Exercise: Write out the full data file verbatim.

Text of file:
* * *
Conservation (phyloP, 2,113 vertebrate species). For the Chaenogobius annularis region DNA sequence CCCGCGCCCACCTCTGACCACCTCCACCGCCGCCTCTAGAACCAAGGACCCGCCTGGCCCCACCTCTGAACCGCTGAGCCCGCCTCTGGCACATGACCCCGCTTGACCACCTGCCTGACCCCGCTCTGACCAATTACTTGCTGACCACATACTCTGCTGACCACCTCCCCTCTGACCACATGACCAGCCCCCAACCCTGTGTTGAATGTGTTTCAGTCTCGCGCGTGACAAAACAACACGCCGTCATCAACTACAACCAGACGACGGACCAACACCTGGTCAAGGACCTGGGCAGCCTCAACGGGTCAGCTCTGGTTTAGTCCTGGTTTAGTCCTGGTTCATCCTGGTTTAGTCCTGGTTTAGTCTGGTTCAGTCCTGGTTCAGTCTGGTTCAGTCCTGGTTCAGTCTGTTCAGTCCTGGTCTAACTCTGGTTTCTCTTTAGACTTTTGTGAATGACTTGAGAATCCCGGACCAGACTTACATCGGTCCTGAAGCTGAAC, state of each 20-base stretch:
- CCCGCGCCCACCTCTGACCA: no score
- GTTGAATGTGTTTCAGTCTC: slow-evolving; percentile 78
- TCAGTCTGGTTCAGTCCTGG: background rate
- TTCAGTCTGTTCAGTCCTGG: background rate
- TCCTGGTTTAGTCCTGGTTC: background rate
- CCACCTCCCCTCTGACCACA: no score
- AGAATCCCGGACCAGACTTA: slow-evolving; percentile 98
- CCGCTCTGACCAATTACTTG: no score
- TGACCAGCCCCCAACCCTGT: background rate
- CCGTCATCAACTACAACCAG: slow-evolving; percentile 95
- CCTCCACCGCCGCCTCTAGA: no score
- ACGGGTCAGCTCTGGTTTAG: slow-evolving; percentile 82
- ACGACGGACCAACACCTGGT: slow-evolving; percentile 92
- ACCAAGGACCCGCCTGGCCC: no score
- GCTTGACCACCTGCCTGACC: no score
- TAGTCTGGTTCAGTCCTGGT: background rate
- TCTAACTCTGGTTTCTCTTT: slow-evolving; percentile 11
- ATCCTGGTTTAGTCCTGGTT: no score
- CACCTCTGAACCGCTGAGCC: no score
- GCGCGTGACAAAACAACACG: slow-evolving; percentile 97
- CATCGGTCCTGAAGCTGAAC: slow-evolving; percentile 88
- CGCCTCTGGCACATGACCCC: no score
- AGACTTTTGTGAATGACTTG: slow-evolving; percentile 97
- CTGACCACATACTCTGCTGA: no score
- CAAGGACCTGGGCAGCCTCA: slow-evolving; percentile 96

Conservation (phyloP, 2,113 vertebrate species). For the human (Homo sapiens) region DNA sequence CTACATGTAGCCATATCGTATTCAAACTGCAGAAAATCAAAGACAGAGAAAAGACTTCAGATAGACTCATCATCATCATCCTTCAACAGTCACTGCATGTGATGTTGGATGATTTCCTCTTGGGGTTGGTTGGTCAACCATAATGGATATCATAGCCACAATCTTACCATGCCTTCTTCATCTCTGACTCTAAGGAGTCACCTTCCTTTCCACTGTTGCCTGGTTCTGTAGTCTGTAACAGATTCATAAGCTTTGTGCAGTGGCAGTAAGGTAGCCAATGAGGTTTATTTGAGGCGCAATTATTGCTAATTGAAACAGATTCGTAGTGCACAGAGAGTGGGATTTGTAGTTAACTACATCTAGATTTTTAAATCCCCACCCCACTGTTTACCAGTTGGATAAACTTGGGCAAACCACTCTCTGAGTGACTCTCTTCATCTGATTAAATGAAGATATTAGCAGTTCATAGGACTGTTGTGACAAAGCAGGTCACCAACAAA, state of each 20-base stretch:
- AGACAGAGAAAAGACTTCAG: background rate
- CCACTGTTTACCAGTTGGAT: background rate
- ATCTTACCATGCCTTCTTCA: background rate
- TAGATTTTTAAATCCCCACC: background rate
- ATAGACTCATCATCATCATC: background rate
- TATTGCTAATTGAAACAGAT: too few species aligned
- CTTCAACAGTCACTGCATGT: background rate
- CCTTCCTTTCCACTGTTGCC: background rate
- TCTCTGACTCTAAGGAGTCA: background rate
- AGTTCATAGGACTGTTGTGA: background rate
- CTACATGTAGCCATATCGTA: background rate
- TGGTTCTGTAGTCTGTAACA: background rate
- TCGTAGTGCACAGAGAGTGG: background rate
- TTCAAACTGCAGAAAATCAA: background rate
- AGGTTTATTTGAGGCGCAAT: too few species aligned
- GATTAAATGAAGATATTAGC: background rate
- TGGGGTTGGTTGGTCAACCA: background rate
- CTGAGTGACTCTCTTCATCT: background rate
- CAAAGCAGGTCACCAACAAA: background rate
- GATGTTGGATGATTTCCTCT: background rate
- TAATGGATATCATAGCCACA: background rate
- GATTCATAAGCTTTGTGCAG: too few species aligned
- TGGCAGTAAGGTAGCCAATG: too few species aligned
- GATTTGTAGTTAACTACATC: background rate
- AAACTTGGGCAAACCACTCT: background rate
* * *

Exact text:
Conservation (phyloP, 2,113 vertebrate species). For the Chaenogobius annularis region DNA sequence CCCGCGCCCACCTCTGACCACCTCCACCGCCGCCTCTAGAACCAAGGACCCGCCTGGCCCCACCTCTGAACCGCTGAGCCCGCCTCTGGCACATGACCCCGCTTGACCACCTGCCTGACCCCGCTCTGACCAATTACTTGCTGACCACATACTCTGCTGACCACCTCCCCTCTGACCACATGACCAGCCCCCAACCCTGTGTTGAATGTGTTTCAGTCTCGCGCGTGACAAAACAACACGCCGTCATCAACTACAACCAGACGACGGACCAACACCTGGTCAAGGACCTGGGCAGCCTCAACGGGTCAGCTCTGGTTTAGTCCTGGTTTAGTCCTGGTTCATCCTGGTTTAGTCCTGGTTTAGTCTGGTTCAGTCCTGGTTCAGTCTGGTTCAGTCCTGGTTCAGTCTGTTCAGTCCTGGTCTAACTCTGGTTTCTCTTTAGACTTTTGTGAATGACTTGAGAATCCCGGACCAGACTTACATCGGTCCTGAAGCTGAAC, state of each 20-base stretch:
- CCCGCGCCCACCTCTGACCA: no score
- GTTGAATGTGTTTCAGTCTC: slow-evolving; percentile 78
- TCAGTCTGGTTCAGTCCTGG: background rate
- TTCAGTCTGTTCAGTCCTGG: background rate
- TCCTGGTTTAGTCCTGGTTC: background rate
- CCACCTCCCCTCTGACCACA: no score
- AGAATCCCGGACCAGACTTA: slow-evolving; percentile 98
- CCGCTCTGACCAATTACTTG: no score
- TGACCAGCCCCCAACCCTGT: background rate
- CCGTCATCAACTACAACCAG: slow-evolving; percentile 95
- CCTCCACCGCCGCCTCTAGA: no score
- ACGGGTCAGCTCTGGTTTAG: slow-evolving; percentile 82
- ACGACGGACCAACACCTGGT: slow-evolving; percentile 92
- ACCAAGGACCCGCCTGGCCC: no score
- GCTTGACCACCTGCCTGACC: no score
- TAGTCTGGTTCAGTCCTGGT: background rate
- TCTAACTCTGGTTTCTCTTT: slow-evolving; percentile 11
- ATCCTGGTTTAGTCCTGGTT: no score
- CACCTCTGAACCGCTGAGCC: no score
- GCGCGTGACAAAACAACACG: slow-evolving; percentile 97
- CATCGGTCCTGAAGCTGAAC: slow-evolving; percentile 88
- CGCCTCTGGCACATGACCCC: no score
- AGACTTTTGTGAATGACTTG: slow-evolving; percentile 97
- CTGACCACATACTCTGCTGA: no score
- CAAGGACCTGGGCAGCCTCA: slow-evolving; percentile 96

Conservation (phyloP, 2,113 vertebrate species). For the human (Homo sapiens) region DNA sequence CTACATGTAGCCATATCGTATTCAAACTGCAGAAAATCAAAGACAGAGAAAAGACTTCAGATAGACTCATCATCATCATCCTTCAACAGTCACTGCATGTGATGTTGGATGATTTCCTCTTGGGGTTGGTTGGTCAACCATAATGGATATCATAGCCACAATCTTACCATGCCTTCTTCATCTCTGACTCTAAGGAGTCACCTTCCTTTCCACTGTTGCCTGGTTCTGTAGTCTGTAACAGATTCATAAGCTTTGTGCAGTGGCAGTAAGGTAGCCAATGAGGTTTATTTGAGGCGCAATTATTGCTAATTGAAACAGATTCGTAGTGCACAGAGAGTGGGATTTGTAGTTAACTACATCTAGATTTTTAAATCCCCACCCCACTGTTTACCAGTTGGATAAACTTGGGCAAACCACTCTCTGAGTGACTCTCTTCATCTGATTAAATGAAGATATTAGCAGTTCATAGGACTGTTGTGACAAAGCAGGTCACCAACAAA, state of each 20-base stretch:
- AGACAGAGAAAAGACTTCAG: background rate
- CCACTGTTTACCAGTTGGAT: background rate
- ATCTTACCATGCCTTCTTCA: background rate
- TAGATTTTTAAATCCCCACC: background rate
- ATAGACTCATCATCATCATC: background rate
- TATTGCTAATTGAAACAGAT: too few species aligned
- CTTCAACAGTCACTGCATGT: background rate
- CCTTCCTTTCCACTGTTGCC: background rate
- TCTCTGACTCTAAGGAGTCA: background rate
- AGTTCATAGGACTGTTGTGA: background rate
- CTACATGTAGCCATATCGTA: background rate
- TGGTTCTGTAGTCTGTAACA: background rate
- TCGTAGTGCACAGAGAGTGG: background rate
- TTCAAACTGCAGAAAATCAA: background rate
- AGGTTTATTTGAGGCGCAAT: too few species aligned
- GATTAAATGAAGATATTAGC: background rate
- TGGGGTTGGTTGGTCAACCA: background rate
- CTGAGTGACTCTCTTCATCT: background rate
- CAAAGCAGGTCACCAACAAA: background rate
- GATGTTGGATGATTTCCTCT: background rate
- TAATGGATATCATAGCCACA: background rate
- GATTCATAAGCTTTGTGCAG: too few species aligned
- TGGCAGTAAGGTAGCCAATG: too few species aligned
- GATTTGTAGTTAACTACATC: background rate
- AAACTTGGGCAAACCACTCT: background rate